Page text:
$$$$ vs. Quality

Discussion in 'Archived Threads 2001-2004' started by Mark_Kess, Jan 6, 2003.

  1. Mark_Kess

    Mark_Kess Auditioning

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    For a 150 bucks, a Kenwood 5.1 Dolby Digital/DTS receiver (vr605) can be had at "The City." It seems like the 150 to 300 dollar range offers the same kinds of features in a receiver. As a guy just getting into the HT arena, I want to spend money wisely. Any reason why this Kenwood box at 150 bucks can't be the center piece for my HT setup? My requirements are simple: Decent HT sound and decent music while spending money wisely on things I will actually use. I know you get what you pay for but I too want to use what I pay for.

    Thanks in advance for any advice.
     
  2. Jason GT

    Jason GT Second Unit

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    That's a pretty restrained approach.
    In terms of value, yes, you can get a receiver that does pretty much what a much more expensive unit will do. Compared to the more expensive reciever, the cheaper one probably won't do some things as well and may not do some others at all.
    The question is, would you like to drive a Civic or a Beamer? There's nothing wrong with wanting to drive a Civic. It gets you there as much as another car would.
    The same sort of thing applies to HT too. You could wake up the neighborhood, or just irritate your cat. [​IMG]
    There are plenty of guidelines about spending on HT, but consider:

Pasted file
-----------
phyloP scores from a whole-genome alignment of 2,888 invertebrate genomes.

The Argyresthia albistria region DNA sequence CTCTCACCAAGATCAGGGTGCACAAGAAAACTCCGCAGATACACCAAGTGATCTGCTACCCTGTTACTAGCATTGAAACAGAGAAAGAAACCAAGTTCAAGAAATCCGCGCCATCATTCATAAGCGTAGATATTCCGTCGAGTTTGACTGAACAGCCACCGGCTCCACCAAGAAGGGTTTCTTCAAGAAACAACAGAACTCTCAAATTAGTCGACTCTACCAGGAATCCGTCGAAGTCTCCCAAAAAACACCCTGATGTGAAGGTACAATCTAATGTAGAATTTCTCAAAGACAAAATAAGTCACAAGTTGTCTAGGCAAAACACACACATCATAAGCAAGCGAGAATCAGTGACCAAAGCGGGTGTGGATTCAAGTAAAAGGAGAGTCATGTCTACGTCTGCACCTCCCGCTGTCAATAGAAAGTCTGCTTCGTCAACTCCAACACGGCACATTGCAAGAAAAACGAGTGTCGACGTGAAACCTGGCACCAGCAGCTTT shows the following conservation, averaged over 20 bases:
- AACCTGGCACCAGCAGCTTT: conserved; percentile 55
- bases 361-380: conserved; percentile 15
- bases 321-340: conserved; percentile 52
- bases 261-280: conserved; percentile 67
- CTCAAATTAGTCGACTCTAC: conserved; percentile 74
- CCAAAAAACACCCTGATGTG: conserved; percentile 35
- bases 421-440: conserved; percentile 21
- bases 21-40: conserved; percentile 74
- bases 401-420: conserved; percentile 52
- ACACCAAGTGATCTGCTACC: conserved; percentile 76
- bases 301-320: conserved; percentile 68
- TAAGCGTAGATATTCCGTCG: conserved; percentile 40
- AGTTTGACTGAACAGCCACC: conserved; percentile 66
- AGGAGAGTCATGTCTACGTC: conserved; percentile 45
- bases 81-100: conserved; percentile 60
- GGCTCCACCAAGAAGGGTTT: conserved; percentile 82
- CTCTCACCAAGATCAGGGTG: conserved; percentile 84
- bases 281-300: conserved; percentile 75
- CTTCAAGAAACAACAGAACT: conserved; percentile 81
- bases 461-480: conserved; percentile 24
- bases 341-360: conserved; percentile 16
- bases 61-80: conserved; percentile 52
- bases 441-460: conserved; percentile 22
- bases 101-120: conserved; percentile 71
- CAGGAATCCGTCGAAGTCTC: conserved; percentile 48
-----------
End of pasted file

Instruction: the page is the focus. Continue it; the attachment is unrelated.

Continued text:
1) quality of sound. If it sounds like crap, chances are you won't use it at all, no matter what you paid.
    2) features. Make a list of features you need, features you want and features that don't mean much to you. This might be particularly important in your case, guessing from what you have written.
    3) upgradeability. Are you "committed" to going gungho on HT (full on finishing the basement with a full projector system? Want to set up an entertainment center HT? Or just want to get your feet wet?
    If you forsee yourself getting 'into' it, you may wish to spend a bit more now. Generally, you do get what you pay for. You generally will get better sound from that $500 receiver. Is it worth it?
    That's really up to you [​IMG]
    I hope my rambling has helped you, somewhat.
    J
     
  3. dave ratcliffe

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    I purchased the lowest level DTS, 5.1 surround sound reciever Sony makes. I didn't shoot for Sony, I just happened to find this open box at Best Buy a year or so ago for $150, I bought the 4 year warrenty plan Best Buy offers as well. So I got the reciever for $10 less than normal, plus a longer warrenty.

    I am happy with my system, although I only use it to power the HT in my room.
     
  4. AaronJB

    AaronJB Second Unit

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    The 150-300 range actually offers some considerably different features in the higher level of that range.

    $300 recievers such as the Panasonic SAHE100 and the Pioneer 811 perform nearly all of the latest formats, such as DTS-ES (Discrete/Matrix), Dolby-EX (the Panasonic does an unofficial version), DTS Neo-6 and PLII. The build quality of these two units is also greater than the units in the 150-199 range.

    The 150 Kenwood would probably get you what you need to basically start enjoying Home Theater, but the more you pay - and not even too much more - the better the quality and features.
     
  5. ChrisWiggles

    ChrisWiggles Producer

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    I totally agree. I have three different categories i put people in that ask me all about what they should get.

    The first is the basic, cheap HT. They don't want to spend more than $100-300 on any one peice. I recommend a basic HTiB. It will give decent HT performance, if thats all they want, they're small, great value, and cheap.